The process of transforming service to be output driven will necessarily require attention to education of the workforce and modernization. Its success will be contingent on how strongly the reform is integrated to the revival of our educational system. The truth is that a nations public service is as good as the quality of products from its educational system.
While it will take some years for the reform of our educational system to make good impact on quality of our public service, for reform to produce new service orientation need to commence with the immediate short term targets that includes appointing not just competent institutional drivers such as ministers and heads of MDAs but also persons that are capable of demonstrating transparent and accountable public life. The starting point is for President Buhari to develop additional byelaws and ground rules that further subject appointed public officials to public scrutiny.
This will profoundly serve as the moral driver for deeper public service reform including the issue of eliminating ghost workers and the fight against corruption. Once the reform is broadly informed and not narrowed to the application of biases and mindsets, it will be far more effective to prosecute the fight against ghost workers and corruption and where the challenge required a focus against corrupt unionized workers and union leaders who may attempt to mobilize against government in order to shield culprits will be possible and easily achieved.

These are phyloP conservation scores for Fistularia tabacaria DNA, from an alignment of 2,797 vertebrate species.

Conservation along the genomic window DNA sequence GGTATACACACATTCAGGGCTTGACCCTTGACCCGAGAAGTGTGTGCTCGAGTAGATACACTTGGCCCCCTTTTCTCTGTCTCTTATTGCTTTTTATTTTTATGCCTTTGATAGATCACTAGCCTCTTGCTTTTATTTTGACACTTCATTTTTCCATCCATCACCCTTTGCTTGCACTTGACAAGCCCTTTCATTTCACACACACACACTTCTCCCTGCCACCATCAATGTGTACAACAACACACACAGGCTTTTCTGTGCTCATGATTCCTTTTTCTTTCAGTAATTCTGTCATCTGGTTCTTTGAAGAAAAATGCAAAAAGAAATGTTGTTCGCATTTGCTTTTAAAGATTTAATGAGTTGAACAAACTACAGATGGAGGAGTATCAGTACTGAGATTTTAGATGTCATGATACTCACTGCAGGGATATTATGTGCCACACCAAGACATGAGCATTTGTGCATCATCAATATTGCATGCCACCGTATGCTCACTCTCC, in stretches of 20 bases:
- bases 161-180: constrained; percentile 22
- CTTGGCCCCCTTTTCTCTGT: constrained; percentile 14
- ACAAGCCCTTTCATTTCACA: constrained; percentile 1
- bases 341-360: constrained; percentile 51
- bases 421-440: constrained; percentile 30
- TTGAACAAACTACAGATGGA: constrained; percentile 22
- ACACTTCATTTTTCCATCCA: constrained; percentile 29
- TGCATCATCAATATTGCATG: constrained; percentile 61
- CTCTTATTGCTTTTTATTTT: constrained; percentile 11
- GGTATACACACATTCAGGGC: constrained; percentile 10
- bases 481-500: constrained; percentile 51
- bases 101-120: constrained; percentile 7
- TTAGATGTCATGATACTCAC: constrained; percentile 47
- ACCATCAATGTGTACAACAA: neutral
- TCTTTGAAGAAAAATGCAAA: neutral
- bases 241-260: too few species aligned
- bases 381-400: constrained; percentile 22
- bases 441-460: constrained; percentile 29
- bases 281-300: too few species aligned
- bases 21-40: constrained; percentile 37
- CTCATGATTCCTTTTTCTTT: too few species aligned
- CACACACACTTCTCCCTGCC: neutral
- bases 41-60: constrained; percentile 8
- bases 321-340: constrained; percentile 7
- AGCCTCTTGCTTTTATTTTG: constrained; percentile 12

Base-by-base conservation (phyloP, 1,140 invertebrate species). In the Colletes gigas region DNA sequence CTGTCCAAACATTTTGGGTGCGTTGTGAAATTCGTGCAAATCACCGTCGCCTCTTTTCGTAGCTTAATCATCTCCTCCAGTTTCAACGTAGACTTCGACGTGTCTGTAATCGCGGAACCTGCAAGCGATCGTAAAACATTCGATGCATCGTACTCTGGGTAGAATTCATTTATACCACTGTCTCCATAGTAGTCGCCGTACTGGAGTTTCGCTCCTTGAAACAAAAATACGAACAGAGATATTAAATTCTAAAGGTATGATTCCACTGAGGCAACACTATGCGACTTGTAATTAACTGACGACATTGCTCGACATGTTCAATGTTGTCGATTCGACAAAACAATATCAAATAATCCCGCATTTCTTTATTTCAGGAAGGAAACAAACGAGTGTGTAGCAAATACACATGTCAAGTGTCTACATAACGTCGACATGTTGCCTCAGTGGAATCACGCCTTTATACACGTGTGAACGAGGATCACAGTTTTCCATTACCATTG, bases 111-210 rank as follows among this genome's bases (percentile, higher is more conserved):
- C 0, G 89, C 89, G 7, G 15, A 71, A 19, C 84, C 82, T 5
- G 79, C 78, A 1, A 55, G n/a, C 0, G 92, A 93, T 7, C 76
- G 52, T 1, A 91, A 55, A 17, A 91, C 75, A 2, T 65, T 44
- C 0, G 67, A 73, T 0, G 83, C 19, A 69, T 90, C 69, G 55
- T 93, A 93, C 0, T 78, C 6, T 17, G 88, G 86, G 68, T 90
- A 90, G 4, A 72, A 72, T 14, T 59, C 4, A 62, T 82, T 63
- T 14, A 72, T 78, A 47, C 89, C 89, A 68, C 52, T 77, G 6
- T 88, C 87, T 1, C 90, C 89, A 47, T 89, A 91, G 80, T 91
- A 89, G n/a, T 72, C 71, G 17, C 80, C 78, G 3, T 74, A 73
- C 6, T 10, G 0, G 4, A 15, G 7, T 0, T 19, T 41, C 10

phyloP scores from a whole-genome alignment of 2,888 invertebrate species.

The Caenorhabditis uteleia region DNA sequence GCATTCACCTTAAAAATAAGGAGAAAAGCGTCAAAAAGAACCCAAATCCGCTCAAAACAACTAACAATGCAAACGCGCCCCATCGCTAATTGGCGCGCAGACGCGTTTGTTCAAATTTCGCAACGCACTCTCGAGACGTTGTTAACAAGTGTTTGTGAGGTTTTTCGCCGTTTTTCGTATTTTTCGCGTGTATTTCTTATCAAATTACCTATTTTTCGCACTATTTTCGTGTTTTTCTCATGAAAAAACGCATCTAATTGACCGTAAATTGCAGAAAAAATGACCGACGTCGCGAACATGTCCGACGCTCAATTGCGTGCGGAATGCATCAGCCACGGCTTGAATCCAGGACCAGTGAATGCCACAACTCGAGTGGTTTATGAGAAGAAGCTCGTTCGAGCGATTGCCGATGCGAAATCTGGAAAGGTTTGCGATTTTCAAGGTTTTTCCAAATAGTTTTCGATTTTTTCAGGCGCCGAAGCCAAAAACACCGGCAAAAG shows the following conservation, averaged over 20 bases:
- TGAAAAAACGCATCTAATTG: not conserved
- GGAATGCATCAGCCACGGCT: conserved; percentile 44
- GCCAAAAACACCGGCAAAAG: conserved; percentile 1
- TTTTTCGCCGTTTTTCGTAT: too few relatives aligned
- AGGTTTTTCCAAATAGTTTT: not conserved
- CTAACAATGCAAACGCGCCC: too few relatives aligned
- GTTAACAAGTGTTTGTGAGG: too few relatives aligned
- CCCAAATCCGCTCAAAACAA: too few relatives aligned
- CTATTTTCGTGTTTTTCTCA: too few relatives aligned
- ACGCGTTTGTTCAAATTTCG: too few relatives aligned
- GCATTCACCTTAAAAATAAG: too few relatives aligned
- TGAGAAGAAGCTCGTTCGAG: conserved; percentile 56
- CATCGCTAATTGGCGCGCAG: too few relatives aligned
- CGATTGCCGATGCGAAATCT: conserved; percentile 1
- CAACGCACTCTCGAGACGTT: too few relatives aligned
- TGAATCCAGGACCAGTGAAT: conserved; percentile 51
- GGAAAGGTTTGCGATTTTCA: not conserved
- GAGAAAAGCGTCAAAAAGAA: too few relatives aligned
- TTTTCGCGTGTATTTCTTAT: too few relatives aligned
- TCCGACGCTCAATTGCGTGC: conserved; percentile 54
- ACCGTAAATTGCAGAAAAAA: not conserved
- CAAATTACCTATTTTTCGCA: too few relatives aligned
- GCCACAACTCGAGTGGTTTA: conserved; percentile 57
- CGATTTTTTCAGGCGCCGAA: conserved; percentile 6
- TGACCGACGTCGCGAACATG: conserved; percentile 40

Factoring Other Labour Challenges
With or without reform, President Buhari’s administration will be inheriting a lot of outstanding labour inputs and perhaps strikes. Even without initiating reform, the administration is assuming office against the background of very hostile atmosphere. Unfortunately, institutional mechanisms for addressing labour disputes are as dysfunctional and ineffective as the service itself. The capacity of the Ministry of Labour, which under the law has the mandate to promote constructive labour relations and foster productive workplace relationship in Nigeria, is weak. Extant statutory provisions such as provisions under the Trade Disputes Act, to the extent of recurring strikes and work stoppages, highlight sharp capacity challenges.
One of the critical issues that President Buhari need to urgently attend to as part of the short term challenges of public reform programme of the young administration will be to urgently reposition Ministry of Labour with the objective of managing all disputes and apply provisions of the Trade Disputes Act proactively to arrest all potential disputes and ensure that they don’t result in strikes. As part of the immediate response mechanism, President Buhari may wish to consider appointing a Specialist Technical Adviser on Labour Matters to work with relevant staff of Ministry of Labour to undertake quick industrial relations audit of agreements with unions in the public sector and constitute a task team to attend and negotiate all outstanding labour matters with unions.